HELEN is the only book by Georgette Heyer that I have read that is not among her historical, Regency or detective novels. Her detective stories have all the complications of the stories by Agatha Christie or Dorothy Sayers and, like the historical novels, display a wonderful grasp of the conversational idiom of the epoch.
HELEN is about a young girl being brought-up in the care of her father. Her mother died at her birth and although a female relative would like to give a home to the girl, he decided to keep her to himself, saying, "She's mine. I haven't anything else."
Helen is an energetic, athletic girl devoted to riding and golf. I know nothing of the life of Georgette Heyer and it seems impertinent to research it since she once said, when asked for an interview, "My private life concerns no one but myself and my family." I suspect, however, that many scenes and incidents in the book are biographical. In any event, the brittle chit-chat of the nineteen-twenties is marvellously evocative.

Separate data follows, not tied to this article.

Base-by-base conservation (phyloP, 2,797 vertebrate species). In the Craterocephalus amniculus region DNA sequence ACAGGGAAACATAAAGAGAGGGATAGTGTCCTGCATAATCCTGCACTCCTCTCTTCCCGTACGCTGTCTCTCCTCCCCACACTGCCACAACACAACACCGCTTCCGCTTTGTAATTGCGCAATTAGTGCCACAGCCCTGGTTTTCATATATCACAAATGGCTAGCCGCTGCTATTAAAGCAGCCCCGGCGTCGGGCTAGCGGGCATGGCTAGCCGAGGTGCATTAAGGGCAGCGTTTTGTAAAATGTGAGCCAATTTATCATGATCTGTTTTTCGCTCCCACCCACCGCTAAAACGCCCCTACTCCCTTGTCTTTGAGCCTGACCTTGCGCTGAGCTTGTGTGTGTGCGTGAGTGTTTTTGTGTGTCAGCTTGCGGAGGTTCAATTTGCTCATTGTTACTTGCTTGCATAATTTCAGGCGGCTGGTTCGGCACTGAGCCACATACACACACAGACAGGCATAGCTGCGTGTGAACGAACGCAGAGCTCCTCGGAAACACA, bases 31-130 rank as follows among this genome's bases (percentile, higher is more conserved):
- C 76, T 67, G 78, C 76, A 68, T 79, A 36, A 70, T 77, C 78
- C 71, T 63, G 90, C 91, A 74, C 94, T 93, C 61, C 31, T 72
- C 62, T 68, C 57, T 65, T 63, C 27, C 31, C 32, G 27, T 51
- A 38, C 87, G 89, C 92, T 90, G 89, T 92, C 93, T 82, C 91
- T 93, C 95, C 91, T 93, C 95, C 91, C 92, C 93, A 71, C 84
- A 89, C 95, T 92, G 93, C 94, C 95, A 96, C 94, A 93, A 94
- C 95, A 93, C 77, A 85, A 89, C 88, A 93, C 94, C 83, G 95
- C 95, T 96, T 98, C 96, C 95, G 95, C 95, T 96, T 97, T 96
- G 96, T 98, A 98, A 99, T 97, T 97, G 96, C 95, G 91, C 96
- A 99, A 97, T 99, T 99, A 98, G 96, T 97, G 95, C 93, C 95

My copy of the book appears to be entirely new apart from the crumpling of one corner, and, judging by the stiffness of the spine it had probably never been opened, much less, read. It was first published in 1928, seven years after The Black Moth and two years after These Old Shades where Devil Andover, of The Black Moth re-appears.